THE first and one of the most important essentials in the erection of a theatre is the selection of its site, which must be large enough to encompass the proposed scheme in its entirety. For architectural and other reasons an isolated site is preferable, and the more exposed the site the more imposing may be the finished structure. A corner site with attractive facades on two streets is next in desirability.
Sentimental reasons are often greater than structural reasons for the selection of a theatre site, yet structural restrictions to a location are neither so great nor so frequent as it is generally supposed. It is possible to construct a playhouse with proper regard to correct planning and the safety of the audience, where the site is only partially isolated or even almost inclosed. The party wall without openings at the rear of the stage, for instance, very slightly adds to the risk from fire or panic, although close proximity to adjoining property might materially affect the architectural appearance of a theatre. In fact, there would be no serious objection to both the front and rear division walls of a theatre being party walls, provided the side walls were left free for exits. So far as the convenience and safety of the audience are concerned such an arrangement, with a lobby in the rear and entrances at each side, with abundant exits on both sides of the theatre opening directly on to the street, would be excellent and would permit of the theatre being emptied in record time in case of danger.
Another important requisite is the location of the site. Much depends on the kind of theatre to be built. If it be a central or general theatre for the patronage of the masses, the site should be on a well lighted thoroughfare in a populous section of the community, and large enough to permit of the erection of a massive and imposing structure of great capacity with all the alleys demanded by law. The presence of street cars or other means of transit is a decided advantage. The size of the plot would be governed largely by the capacity required. A plot 120 feet wide by 175 or 200 feet in depth for the auditorium and stage, with ample space on the street for a commodious lobby, would be sufficient for comfortably seating over 2000 people. The lobby section is the only part that need be located directly on the street, so long as provision is made at all necessary points for numerous passages reaching the open streets.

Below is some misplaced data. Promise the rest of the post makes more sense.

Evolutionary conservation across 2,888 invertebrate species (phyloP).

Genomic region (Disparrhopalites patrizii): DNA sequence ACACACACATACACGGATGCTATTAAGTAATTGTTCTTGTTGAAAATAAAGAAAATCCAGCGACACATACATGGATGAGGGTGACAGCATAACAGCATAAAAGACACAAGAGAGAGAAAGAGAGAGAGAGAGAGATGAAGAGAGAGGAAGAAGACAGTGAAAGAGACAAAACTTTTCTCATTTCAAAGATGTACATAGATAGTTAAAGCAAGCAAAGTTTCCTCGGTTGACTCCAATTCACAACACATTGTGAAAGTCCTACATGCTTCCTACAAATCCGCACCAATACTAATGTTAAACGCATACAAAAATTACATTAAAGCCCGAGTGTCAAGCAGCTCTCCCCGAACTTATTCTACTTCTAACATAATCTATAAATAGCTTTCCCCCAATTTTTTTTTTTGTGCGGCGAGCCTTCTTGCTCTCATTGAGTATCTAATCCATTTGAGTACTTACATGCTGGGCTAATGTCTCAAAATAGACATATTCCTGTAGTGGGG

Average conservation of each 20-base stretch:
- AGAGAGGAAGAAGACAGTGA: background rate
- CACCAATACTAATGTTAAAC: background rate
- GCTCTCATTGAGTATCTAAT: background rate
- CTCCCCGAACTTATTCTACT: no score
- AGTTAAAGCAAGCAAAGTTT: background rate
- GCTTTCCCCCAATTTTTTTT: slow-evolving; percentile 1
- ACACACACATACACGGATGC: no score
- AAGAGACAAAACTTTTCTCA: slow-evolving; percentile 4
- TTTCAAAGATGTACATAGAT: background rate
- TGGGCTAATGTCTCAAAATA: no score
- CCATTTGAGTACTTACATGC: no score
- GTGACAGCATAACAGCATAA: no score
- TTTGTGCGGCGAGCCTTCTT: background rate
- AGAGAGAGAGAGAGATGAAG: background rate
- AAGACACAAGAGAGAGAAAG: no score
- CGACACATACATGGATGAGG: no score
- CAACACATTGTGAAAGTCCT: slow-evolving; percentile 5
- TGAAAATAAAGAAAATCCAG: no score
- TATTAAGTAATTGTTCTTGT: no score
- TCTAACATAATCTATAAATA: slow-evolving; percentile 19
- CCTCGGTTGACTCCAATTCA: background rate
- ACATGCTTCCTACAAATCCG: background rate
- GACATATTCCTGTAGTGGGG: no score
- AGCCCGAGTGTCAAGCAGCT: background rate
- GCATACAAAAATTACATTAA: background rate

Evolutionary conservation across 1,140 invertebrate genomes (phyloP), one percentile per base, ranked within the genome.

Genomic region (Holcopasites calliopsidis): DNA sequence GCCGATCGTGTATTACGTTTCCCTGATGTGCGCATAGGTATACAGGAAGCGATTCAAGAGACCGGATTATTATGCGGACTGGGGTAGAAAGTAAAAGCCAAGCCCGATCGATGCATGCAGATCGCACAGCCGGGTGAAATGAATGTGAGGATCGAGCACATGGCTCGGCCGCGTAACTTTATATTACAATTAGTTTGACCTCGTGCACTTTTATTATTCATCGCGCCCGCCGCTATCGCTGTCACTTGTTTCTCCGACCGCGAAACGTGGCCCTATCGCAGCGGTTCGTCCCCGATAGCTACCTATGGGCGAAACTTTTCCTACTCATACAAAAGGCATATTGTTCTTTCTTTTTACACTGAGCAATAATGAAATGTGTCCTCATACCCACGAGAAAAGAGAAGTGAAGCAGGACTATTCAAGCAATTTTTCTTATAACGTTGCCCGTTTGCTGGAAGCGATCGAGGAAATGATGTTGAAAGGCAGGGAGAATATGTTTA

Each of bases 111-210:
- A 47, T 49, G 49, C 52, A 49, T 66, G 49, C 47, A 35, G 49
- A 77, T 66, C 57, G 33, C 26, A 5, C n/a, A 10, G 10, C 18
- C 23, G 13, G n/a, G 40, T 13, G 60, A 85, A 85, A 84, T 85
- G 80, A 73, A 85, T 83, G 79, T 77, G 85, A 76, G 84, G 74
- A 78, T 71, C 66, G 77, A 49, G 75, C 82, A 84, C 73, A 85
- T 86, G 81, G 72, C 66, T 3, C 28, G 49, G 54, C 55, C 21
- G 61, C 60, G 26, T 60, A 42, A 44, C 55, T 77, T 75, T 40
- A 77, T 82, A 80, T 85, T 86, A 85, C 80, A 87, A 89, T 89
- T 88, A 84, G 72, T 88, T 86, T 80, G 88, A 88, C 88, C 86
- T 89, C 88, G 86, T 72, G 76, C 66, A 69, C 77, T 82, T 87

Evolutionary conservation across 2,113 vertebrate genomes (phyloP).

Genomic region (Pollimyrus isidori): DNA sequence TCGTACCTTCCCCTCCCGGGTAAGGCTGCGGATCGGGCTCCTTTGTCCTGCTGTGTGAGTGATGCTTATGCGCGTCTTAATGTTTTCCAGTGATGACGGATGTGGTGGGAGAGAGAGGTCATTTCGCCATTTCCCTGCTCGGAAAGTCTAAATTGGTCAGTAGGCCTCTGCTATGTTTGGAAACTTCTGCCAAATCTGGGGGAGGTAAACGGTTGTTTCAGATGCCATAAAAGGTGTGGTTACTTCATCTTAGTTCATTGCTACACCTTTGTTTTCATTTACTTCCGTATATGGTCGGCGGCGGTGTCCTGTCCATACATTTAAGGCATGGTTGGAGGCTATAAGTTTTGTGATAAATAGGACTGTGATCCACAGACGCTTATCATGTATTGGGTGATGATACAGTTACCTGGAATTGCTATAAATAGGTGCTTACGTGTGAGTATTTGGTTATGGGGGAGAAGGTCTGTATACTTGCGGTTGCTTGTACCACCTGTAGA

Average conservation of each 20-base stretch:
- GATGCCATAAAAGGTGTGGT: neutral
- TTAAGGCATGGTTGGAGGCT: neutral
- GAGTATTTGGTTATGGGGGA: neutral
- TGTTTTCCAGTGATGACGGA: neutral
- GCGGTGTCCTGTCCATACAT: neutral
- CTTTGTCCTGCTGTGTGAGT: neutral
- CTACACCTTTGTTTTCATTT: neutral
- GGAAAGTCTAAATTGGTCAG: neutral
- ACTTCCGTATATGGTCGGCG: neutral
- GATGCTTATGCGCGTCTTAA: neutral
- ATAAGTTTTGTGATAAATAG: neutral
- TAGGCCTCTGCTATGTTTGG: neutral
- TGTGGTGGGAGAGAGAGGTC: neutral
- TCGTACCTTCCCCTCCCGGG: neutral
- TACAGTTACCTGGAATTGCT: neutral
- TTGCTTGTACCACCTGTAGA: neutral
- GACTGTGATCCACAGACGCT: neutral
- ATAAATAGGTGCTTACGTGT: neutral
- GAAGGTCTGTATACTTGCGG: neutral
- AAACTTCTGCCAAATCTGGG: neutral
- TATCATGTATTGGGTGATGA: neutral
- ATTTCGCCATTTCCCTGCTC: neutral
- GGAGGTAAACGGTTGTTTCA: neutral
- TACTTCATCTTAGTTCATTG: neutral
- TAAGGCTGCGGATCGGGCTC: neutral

For a medium sized theatre intended for the patronage of a special class or neighborhood the site should be located in the busiest, best lighted street in that particular section. Its size, to seat about 1100 to 1300 people, should be 100 feet by 120 feet for the auditorium and stage, with an entrance space on the street of not less than 25 feet in width.
Should a smaller form of theatre for the display of motion pictures or for other uses be desired, it would be well to choose a site of sufficient size on the busiest shopping promenade of the district to be exploited, large enough to accommodate a house of the requisite dimensions, with such alleys or courts as are demanded by law. Long and narrow plots should be avoided, as an auditorium whose width approximately equals its length is more symmetrical and serviceable. Even where extraordinary length is demanded in a picture house to secure increased capacity a rectangular-shaped auditorium will not seriously matter, provided there be ample width.
While the public will go anywhere to witness a successful performance there is not the slightest doubt that given the same play, the same actors and the same management, the theatre in a good position must show considerably better financial results than a badly located house.
The physical nature of a plot often seriously affects the plan of a playhouse. A steep surface incline of the premises will frequently influence the pitch of the floor and thus regulate the relative position of the stage and entrance, provided a change of the location of these would not seriously affect the commercial or artistic aspect of the theatre.
In the absence of streets, municipal regulations usually permit the substitution of open courts or alleys; still an alley, however wide it may be, never affords the same opportunity as a street for a becoming building elevation, nor does it allow equal facilities for safety.
A topographical survey of the plot should be made before definite plans are prepared, indicating in cross and longitudinal ten-foot sections the ground conformation and various levels, in order properly to determine the foundation and grade lines, and to estimate correctly in advance the depth for sewers and water connections.